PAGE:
Photo by Peyton Berry
Normally, I would say that after a month of Oscars hopefuls and massive blockbusters, it’s nice to start the year off with a sub-par movie. This is the one year that doesn’t quite fit that bill, it seems.
Dolittle is directed by Stephen Gaghan and stars Robert Downey Jr. as the legendary Dr. Dolittle, a man who is gifted with the rare ability of talking to animals. After being informed that the Queen of England has been poisoned and will die very soon, he teams up with a group of CGI animals and a young boy named Stubbins to try and find a cure.
I went into this movie with the slightest ounce of optimism for one reason and one reason only: Robert Downey Jr. He’s proven himself to be an excellent actor when given the right material, such as Iron Man and Kiss Kiss, Bang Bang. Also, the director has proven himself to be better than average, due to his Oscar for writing the movie Traffic. So, I don’t think I would be judged too harshly if I said that this movie had potential to be completely average. Yet somehow, Dolittle couldn’t even fulfill the mildest of expectations. This is, without a doubt, one of the worst movies I’ve ever seen.
Now, I understand that it’s very easy to say something is a complete atrocity to cinema without having any sort of hard evidence. So, let’s go through it all. This movie has a budget of $175 million, and yet the CGI is still exceptionally bad. Wasn’t it just four years ago when The Jungle Book shocked everyone by having photorealistic CGI animals, with a budget that is the same amount as Dolittle’s? Apparently not, because we’re back to where we started. The script is also completely ridiculous, discombobulated to the point of absurdity, and occasionally melodramatic to the point where I could’ve been watching a TV soap opera.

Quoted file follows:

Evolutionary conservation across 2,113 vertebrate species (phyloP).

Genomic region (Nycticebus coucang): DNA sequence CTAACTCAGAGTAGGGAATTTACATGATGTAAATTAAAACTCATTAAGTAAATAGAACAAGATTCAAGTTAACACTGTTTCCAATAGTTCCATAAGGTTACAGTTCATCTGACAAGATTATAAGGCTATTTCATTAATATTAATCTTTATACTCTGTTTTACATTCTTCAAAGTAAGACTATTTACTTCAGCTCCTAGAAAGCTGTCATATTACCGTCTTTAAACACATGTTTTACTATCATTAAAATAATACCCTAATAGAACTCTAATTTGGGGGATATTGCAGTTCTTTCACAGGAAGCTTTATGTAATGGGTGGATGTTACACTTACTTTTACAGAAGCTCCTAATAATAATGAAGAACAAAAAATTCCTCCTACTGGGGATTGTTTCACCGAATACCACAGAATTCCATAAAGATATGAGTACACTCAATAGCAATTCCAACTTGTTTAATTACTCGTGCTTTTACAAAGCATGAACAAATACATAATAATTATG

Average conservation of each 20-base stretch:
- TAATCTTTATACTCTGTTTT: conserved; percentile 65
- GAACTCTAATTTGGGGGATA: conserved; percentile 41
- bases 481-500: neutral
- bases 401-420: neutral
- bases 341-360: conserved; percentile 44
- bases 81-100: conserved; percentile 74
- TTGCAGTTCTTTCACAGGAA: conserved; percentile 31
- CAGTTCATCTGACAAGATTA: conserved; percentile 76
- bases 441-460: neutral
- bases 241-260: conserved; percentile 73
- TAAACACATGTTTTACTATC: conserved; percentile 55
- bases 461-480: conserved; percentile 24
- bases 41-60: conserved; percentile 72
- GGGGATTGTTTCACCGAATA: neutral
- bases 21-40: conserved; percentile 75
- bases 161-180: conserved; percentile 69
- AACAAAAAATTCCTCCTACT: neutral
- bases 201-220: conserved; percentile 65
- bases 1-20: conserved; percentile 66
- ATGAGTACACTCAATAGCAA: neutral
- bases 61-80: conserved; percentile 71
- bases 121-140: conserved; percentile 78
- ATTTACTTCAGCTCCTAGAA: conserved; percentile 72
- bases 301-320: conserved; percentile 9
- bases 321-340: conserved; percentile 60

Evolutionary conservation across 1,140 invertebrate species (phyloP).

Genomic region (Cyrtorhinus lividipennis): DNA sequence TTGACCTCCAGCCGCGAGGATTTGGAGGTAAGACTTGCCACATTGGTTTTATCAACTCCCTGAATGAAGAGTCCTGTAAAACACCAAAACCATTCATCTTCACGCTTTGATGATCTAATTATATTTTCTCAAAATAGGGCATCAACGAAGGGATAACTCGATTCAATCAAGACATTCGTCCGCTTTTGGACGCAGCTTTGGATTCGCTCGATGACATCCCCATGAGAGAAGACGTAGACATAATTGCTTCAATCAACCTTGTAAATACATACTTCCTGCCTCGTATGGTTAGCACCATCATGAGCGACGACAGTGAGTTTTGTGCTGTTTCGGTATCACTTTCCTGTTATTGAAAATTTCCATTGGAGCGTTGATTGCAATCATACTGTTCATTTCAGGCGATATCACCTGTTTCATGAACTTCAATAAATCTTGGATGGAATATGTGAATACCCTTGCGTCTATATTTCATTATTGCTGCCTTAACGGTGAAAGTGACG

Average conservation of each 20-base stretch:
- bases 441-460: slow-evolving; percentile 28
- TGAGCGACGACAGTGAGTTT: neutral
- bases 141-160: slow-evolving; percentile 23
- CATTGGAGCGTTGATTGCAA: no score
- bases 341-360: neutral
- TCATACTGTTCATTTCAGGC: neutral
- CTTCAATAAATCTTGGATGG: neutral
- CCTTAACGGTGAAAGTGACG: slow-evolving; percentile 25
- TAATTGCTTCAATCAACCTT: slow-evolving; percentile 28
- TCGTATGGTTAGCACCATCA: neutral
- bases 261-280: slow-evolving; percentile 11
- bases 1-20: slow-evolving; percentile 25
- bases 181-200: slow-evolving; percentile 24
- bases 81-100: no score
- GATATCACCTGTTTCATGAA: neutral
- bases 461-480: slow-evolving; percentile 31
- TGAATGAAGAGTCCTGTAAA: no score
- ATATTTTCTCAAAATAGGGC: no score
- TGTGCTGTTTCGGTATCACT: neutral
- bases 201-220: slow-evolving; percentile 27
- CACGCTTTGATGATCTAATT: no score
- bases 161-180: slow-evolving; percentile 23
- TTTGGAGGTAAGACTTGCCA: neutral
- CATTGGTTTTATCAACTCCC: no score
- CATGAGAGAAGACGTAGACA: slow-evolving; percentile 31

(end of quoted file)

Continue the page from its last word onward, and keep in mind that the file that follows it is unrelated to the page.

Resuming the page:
However, Dolittle could’ve had one saving grace, and that’s the cast. When you have a cast that consists of Robert Downey Jr., Tom Holland, Emma Thompson, Rami Malek, Octavia Spencer and Ralph Fiennes, it should be a sure thing for the performances to be passable, at least. Evidently not, because there isn’t one performance in this entire movie that is decent. Downey Jr. is pretty bad, to say the least, and I’m not sure who to blame for this. He tries to use a very over-the-top accent that just comes off as hilarious, and not in a good way.
The very best I can say is that three-to-four-year-old children will be somewhat conscious during this movie’s thankfully short run-time, which still felt like it was five hours long. To everyone reading, if you’re looking for a movie to watch, avoid Dolittle at all costs. Watch 1917 instead, because that’s a movie that deserves your money and will make every possible attempt to keep you interested. Do not let Universal make a sequel to this “movie,” because I’ll have to watch it if they do.